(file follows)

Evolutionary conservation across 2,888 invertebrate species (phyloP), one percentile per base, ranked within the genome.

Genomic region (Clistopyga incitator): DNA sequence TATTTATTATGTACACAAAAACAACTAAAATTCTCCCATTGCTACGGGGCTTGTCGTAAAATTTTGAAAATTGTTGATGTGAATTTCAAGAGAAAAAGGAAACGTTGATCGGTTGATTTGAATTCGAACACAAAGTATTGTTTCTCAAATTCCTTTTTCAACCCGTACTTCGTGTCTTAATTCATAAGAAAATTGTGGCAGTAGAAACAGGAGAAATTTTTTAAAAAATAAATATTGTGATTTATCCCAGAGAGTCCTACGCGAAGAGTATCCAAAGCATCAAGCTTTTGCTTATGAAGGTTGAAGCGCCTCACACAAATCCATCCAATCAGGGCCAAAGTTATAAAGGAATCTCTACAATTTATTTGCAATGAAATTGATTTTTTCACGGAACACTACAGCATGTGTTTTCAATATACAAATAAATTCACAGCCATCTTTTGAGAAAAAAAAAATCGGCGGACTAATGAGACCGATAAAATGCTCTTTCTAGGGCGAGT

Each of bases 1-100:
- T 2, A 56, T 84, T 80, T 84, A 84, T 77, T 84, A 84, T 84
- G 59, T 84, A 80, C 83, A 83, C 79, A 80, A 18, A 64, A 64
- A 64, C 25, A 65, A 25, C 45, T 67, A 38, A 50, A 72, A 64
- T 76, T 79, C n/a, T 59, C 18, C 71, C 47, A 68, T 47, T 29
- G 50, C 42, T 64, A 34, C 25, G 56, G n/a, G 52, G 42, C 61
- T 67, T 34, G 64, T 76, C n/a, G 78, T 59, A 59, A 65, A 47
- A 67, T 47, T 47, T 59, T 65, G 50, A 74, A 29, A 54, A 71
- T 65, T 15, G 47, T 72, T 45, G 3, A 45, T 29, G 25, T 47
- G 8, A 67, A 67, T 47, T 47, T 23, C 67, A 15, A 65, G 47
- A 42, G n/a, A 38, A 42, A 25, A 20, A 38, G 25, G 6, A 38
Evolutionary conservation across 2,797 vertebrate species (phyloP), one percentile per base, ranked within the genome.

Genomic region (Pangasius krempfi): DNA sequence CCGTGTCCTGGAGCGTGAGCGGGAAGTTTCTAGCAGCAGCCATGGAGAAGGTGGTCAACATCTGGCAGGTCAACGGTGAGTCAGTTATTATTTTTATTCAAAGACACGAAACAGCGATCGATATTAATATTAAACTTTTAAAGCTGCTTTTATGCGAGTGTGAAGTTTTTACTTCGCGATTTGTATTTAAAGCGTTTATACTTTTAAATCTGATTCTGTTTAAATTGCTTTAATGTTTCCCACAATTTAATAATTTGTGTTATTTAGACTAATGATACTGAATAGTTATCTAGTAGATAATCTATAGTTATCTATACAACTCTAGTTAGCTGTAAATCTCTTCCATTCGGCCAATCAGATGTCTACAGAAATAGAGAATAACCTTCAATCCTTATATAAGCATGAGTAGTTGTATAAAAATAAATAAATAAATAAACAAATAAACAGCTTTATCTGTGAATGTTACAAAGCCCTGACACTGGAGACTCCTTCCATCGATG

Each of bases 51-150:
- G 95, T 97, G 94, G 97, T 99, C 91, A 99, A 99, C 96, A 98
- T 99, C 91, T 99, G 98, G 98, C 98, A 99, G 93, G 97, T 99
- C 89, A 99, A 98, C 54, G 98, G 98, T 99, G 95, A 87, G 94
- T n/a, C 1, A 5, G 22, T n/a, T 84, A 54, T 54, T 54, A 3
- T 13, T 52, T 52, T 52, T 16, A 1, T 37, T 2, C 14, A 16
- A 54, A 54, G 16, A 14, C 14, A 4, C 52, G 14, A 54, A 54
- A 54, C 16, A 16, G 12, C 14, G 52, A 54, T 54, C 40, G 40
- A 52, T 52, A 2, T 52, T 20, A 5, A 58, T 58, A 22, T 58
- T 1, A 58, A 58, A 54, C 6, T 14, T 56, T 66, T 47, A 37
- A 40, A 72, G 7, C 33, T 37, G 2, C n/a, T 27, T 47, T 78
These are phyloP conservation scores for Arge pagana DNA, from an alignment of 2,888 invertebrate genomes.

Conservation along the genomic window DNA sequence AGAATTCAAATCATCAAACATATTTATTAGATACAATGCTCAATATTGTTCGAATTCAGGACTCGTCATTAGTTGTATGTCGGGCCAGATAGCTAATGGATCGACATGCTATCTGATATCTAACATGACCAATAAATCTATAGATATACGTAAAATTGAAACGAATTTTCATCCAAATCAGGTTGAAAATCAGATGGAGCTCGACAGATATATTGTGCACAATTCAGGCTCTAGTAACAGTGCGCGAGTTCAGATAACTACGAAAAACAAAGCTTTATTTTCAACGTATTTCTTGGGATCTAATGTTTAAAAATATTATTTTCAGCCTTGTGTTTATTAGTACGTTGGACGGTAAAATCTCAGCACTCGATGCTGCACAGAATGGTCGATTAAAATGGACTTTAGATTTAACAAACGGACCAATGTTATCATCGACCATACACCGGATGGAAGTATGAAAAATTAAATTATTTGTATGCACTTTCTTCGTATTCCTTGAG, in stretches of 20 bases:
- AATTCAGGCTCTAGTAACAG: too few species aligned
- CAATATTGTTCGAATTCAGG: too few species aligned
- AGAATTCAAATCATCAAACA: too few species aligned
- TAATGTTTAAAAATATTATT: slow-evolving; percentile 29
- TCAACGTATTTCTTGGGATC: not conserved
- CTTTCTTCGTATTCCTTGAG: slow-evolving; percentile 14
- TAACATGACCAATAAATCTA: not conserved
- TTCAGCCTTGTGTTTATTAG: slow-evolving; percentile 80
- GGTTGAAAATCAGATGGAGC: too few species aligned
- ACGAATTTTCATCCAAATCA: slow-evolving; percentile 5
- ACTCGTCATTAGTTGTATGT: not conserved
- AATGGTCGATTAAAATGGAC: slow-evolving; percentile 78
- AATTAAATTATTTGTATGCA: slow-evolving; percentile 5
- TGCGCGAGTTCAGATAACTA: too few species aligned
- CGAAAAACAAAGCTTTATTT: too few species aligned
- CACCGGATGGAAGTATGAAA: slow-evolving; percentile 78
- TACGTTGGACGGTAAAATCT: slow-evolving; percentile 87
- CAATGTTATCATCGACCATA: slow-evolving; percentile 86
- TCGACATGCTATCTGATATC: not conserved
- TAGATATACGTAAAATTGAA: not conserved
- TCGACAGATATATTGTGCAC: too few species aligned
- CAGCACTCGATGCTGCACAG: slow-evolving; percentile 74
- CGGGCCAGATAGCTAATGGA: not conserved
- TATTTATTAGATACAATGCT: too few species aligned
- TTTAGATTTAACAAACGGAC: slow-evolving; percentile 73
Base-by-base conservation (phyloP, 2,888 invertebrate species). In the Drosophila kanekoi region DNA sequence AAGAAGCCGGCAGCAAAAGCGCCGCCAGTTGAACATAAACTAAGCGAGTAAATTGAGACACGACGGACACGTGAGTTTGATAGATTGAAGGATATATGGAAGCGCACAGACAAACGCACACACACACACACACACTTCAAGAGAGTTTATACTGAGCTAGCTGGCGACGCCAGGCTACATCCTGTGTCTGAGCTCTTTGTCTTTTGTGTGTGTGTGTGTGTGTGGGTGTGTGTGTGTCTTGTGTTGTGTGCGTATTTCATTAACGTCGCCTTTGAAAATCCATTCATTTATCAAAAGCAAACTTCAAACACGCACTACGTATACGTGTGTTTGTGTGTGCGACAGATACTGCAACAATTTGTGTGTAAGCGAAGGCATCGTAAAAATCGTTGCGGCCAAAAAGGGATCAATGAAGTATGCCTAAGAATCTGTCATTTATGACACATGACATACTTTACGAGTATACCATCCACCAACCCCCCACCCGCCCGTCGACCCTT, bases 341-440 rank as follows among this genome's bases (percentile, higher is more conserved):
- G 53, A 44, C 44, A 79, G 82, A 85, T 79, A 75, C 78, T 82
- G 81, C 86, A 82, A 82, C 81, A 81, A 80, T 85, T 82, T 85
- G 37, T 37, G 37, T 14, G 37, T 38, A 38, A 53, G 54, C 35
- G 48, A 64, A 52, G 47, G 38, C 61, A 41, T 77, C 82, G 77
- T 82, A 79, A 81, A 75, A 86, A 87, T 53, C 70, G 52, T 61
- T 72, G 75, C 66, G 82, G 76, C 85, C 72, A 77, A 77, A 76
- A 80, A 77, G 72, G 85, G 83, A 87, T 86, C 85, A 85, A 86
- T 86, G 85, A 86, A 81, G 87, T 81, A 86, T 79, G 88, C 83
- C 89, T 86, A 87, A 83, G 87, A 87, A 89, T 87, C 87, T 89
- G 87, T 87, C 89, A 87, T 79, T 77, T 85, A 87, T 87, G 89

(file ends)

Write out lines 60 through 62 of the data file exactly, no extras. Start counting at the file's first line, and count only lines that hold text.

- T 72, G 75, C 66, G 82, G 76, C 85, C 72, A 77, A 77, A 76
- A 80, A 77, G 72, G 85, G 83, A 87, T 86, C 85, A 85, A 86
- T 86, G 85, A 86, A 81, G 87, T 81, A 86, T 79, G 88, C 83